[T]he defendant here was charged with the highest degree of assault in the Code. He was on notice, and indeed it was to his advantage, that the jury be permitted to consider the lesser-included offenses of assault that require a lesser degree of injury. [The defendant] knew, because of the second count of the indictment, that a deadly weapon was involved in the charges. He did not object to the charge here; indeed, he requested the charge. Thus, he can be assumed to have been aware that the jury was able to enter a verdict of guilt on any of the appropriate lesser-included offenses. The jury should have been given that opportunity.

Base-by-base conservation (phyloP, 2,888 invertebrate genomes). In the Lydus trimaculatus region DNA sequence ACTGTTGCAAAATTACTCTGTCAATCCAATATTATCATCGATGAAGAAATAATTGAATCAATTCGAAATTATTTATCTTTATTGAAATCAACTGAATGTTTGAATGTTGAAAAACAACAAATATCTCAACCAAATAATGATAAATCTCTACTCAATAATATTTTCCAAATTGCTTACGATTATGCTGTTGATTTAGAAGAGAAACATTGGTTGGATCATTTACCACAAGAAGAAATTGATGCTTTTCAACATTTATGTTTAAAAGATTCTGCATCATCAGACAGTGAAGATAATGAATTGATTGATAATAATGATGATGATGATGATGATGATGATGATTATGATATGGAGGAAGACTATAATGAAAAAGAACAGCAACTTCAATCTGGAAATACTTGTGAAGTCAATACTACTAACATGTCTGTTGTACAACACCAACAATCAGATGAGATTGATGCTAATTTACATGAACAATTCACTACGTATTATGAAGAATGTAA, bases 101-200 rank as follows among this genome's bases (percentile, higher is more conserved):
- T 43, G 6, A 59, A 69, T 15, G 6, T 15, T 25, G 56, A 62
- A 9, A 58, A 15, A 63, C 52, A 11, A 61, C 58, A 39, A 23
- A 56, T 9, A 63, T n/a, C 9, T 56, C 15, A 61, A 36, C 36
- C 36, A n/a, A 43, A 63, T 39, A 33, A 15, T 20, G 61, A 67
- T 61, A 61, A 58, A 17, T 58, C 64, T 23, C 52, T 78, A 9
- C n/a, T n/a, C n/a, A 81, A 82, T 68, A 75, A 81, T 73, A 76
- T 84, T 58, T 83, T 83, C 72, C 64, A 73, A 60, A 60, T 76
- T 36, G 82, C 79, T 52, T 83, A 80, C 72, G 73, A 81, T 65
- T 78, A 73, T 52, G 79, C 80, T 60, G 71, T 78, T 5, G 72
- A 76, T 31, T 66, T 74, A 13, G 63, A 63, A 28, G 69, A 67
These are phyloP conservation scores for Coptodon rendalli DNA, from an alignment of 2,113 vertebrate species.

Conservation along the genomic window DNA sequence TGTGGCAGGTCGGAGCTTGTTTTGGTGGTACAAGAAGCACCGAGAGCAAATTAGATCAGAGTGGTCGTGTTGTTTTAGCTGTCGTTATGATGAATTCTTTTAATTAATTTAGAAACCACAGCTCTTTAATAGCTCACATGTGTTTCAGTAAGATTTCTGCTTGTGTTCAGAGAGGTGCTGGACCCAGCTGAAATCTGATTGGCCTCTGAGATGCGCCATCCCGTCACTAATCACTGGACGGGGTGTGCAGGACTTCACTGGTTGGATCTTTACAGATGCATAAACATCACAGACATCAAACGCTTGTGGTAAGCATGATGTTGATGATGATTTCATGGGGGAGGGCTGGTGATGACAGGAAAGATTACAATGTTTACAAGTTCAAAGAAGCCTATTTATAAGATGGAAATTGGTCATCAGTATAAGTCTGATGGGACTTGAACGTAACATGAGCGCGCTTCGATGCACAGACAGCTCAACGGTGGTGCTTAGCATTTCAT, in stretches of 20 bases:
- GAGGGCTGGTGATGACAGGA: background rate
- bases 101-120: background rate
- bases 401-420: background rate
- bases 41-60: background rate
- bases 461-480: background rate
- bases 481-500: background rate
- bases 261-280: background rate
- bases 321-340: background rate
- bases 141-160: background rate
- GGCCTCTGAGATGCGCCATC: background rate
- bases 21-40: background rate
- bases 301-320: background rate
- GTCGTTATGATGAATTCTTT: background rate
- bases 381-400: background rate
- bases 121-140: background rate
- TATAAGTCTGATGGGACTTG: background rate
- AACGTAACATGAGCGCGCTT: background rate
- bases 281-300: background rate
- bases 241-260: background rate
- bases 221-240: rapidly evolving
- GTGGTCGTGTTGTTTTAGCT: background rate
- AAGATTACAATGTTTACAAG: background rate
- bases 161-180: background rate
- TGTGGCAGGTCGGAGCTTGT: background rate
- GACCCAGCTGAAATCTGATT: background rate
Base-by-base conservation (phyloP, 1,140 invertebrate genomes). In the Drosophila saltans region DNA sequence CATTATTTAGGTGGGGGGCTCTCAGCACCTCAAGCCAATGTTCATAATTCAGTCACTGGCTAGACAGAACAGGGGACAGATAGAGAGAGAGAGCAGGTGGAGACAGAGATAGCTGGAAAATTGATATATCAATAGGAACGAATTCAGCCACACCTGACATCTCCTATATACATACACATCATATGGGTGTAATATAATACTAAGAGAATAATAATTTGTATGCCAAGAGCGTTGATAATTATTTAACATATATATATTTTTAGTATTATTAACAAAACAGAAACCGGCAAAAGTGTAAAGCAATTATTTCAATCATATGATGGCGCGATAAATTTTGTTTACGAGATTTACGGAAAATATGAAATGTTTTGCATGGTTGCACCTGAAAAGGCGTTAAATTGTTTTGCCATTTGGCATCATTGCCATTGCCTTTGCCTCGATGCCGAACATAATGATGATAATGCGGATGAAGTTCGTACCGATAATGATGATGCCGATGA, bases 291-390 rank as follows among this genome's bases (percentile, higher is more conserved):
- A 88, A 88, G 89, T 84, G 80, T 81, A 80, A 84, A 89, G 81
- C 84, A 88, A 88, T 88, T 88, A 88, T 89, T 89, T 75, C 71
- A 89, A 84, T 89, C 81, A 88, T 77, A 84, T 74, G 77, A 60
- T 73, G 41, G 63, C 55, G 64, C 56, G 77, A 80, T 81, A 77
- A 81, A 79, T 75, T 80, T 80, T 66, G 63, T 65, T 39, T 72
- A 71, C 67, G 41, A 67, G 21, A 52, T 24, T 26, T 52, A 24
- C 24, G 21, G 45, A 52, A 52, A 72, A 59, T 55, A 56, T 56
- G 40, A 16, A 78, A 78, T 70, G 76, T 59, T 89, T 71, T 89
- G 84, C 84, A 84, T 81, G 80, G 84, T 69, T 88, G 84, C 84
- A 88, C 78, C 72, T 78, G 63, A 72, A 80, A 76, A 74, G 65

[Id. at 303-04 (footnote omitted).]
Clearly, had defendant requested the charge on the third- degree offense, the trial court, upon its required thorough examination of the record, would have found that there was "a rational basis in the evidence for finding that the defendant was not guilty of the higher offense charged but that the defendant was guilty of a lesser-included offense." Id. at 299 (citing State v. Crisantos, 102 N.J. 265, 278 (1986)). A jury could have found that defendant did not attempt to inflict serious injury upon Officer Quinn, but that he did commit a simple assault upon Officer Quinn that resulted in bodily injury.